Run to the Roar
The roar of a mature lion can be both exhilarating and unnerving. It’s hard to believe how loud the roar can be, often reaching more than 115 decibels. That’s almost as loud as a serious rock concert.
This roar is essential for hunting success, but not in the way we might think. When lions get old and lose their teeth, they can still roar but are no longer able to hunt and attack. Ironically, they become the prize of the pride. You see, the pride positions an old lion strategically near prey and waits for them to roar. The roar scares the prey toward younger lions who are set to devour them. Fascinatingly, the younger lions don’t roar at all. They just attack.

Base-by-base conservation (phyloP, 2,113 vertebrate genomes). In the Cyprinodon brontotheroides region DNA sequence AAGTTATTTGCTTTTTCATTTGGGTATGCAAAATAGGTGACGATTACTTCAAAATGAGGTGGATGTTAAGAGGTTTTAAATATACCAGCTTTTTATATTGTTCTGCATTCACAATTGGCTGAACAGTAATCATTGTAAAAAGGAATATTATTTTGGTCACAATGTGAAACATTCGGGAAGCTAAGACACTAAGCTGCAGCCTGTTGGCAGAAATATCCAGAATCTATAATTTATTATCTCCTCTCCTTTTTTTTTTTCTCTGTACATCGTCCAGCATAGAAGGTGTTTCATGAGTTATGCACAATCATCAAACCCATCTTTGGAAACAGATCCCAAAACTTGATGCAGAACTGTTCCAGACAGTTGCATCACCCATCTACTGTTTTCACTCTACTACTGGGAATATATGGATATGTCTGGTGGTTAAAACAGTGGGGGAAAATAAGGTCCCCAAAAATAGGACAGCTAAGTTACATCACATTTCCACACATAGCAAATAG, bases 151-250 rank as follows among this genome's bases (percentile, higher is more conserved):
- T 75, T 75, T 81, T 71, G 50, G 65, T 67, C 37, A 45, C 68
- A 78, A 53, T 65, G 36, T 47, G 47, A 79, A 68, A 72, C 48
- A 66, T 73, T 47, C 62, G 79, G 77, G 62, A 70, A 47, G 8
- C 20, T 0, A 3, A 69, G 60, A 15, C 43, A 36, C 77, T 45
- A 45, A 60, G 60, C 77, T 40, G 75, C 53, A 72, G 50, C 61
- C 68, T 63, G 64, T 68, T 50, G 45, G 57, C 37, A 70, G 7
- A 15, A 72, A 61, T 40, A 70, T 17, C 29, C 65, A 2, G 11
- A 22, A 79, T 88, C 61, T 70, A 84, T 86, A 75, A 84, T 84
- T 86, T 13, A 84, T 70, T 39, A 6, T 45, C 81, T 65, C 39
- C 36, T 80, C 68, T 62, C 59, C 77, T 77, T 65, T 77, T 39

What should we make of the roar? The roar, like so many other things in life, feigns a threat that is not the real issue. The roar is never as bad as we think it is, but we run away from it nonetheless. When we respond to the noise and fear, rather than the problem they represent, we risk allowing the fear to control us, often with devastating results. The courageous leader confronts the roar associated with a problem and avoids being devoured by the fear it creates.
“Run to the roar” is a popular adage that means to go at the problem and not away from the noise. Do you run toward problems or away from the discomfort they create? Running toward problems is a sign of great leadership. When we confront a problem head-on, we reduce its size, reach, and power. After all, running away from a problem may look smart, but the problem doesn’t go away. Most problems don’t age well. They just get uglier in their complexity and consequence. It’s time to run to the roar and dismantle problems from the outset. As a leader, you’ll be happy you did.